Somewhere in a land a long time ago, there was this steel factory in the heartland of Pennsylvania. In this steel factory there was a bulletin board on a factory floor room, and on the board were two large posters. The first poster was a reminder of the upcoming layoffs on Friday with procedures for filing paper work and such. The other poster was an announcement of the new IBM mainframe computer that was arriving that week. This new marvel of modern technology just happened to be arriving on that same Friday. The IBM poster encouraged employees to gather and witness this historic event, and that they did. So when Friday rolled around, the poor IBM’rs with their blue suites and dark ties were meet with harsh resentment. The factory floor workers harassed them unmercifully, and in some cases they were actually spat on. I take it you see the irony of the poor steel workers assumed correlation between the new computer and the layoffs. It’s easy to see now that the new “computers” had nothing to do with the layoff… Or is it?
My first real experience with this debate actually occurred around 1987 when I created my first startup. A friend of mine and I had created an automation tool called Sybridge. This product was designed to help operators automate the mundane tasks they needed to perform throughout the day. Back in the day, computer operators working with large IBM mainframes had to enter all sorts of rote command sequences to perform their daily tasks. In 1987, the only programming interface for operators and system administrators was a “green” screen terminal. My friend and I came up with a clever way to screen scrape these terminals allowing operators and systems administrators to create “Rexx” scripts to automate these tasks. For example, back then the only way to enter a problem ticket into a problem management system was to manually enter the data into one of those unforgiving “green” screen monsters. With our Sybridge product, we could capture an online transaction (e.g., CICS transaction) and automatically enter the information into the problem database. Great idea, right? Actually, we spent a lot of time and money doing market analysis on the fear perception that operators might not think this was a great idea. At that time there was a big debate going on about whether automation products would replace humans. However, by the turn of that decade automated operations products were a ubiquitous main stay in almost every fortune 5000 enterprise IT shops. In fact, most of the “good” operators became automation analysts and scripting freaks. The operational productivity of almost every enterprise running IBM mainframes increased tremendously. At least until distributed computing snuck it’s way into the data center.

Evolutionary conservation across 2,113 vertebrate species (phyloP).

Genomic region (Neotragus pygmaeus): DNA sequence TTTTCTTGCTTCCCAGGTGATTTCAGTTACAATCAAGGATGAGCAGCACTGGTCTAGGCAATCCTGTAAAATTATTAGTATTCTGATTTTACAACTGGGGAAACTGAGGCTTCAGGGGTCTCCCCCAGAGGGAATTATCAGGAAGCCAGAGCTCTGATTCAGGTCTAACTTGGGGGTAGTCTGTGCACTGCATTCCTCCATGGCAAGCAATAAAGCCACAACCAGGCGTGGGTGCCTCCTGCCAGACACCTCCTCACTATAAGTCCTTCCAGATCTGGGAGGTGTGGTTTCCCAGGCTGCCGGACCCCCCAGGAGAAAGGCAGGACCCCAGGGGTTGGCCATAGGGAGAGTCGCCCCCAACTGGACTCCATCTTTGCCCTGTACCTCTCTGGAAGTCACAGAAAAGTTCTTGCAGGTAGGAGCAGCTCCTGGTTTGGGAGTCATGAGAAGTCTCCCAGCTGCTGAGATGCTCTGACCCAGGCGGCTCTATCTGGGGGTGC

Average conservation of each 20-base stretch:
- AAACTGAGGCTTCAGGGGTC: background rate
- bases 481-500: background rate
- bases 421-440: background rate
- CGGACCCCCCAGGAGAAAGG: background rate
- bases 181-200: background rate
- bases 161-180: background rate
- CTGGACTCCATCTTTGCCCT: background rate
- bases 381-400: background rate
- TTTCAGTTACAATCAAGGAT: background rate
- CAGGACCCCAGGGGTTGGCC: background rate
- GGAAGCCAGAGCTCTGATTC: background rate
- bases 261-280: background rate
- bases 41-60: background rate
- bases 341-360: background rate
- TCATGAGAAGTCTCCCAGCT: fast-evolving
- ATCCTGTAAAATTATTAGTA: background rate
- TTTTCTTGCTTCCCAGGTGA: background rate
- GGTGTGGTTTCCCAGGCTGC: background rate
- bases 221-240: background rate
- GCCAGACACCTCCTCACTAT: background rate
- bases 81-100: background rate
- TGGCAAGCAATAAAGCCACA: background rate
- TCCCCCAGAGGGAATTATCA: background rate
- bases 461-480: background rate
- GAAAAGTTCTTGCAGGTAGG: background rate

So I had to chuckle the other night when this same subject of infrastructure automation and people losing jobs came up at the Seattle Cloud Camp. During one of the breakout sessions about Opscamp, a lengthy discussion came about regarding infrastructure automation products like Chef and Puppet and the idea that such products might replace system administrators. Ironically, I was able to use an antidotal example from a conversation I had just a few weeks prior with a friend of mine. The discussion I had was about managing automation products for a large Fortune 1000 company. This friend of mine was a systems administrator who managed a number of proprietary IT management products. The conversation started by him asking me if I could recommend any open source products as replacements for the proprietary ones. He was currently using some of the larger vendor (Big Four) type products and was thinking about a change. I gave him my usual suspects, a list of my favorite operations tools. Then he said “Yeah, but management doesn’t feel comfortable with open sources.” At this point, I lost it. I told him, “Enough with the open source and management. It’s not about open sources versus proprietary, it’s about top line value.” I told him. Then I said, “You have to ask what tools allow you to effect the business top line value for your company?” I had guessed that he spent at least 60% of his day working on the tools trying to fix them and make them work effectively, and less than 40% of his time providing real business value from the tools for his company. He said “John, you are wrong… I spend 80% of my time working on the tool and less than 20% of my time providing value.” That’s what you need to tell management, not OSS vs non-OSS.
The bottom line is that in my 30 years of working in this IT muck, I have never seen an example where automation eliminated valued employees. Automation, however, can be a used as an opportunity to clean up some dead weight. Automation, more often than not, makes good employees better and flushes out the bad ones. Therefore, as these topics of automated infrastructure, infrastructure as code, agile operations, and devops slip into the IT lexicon, we all need to be aware that good system administrators will typically agree that automation does not replace humans, whereas bad system administrators will beg to differ.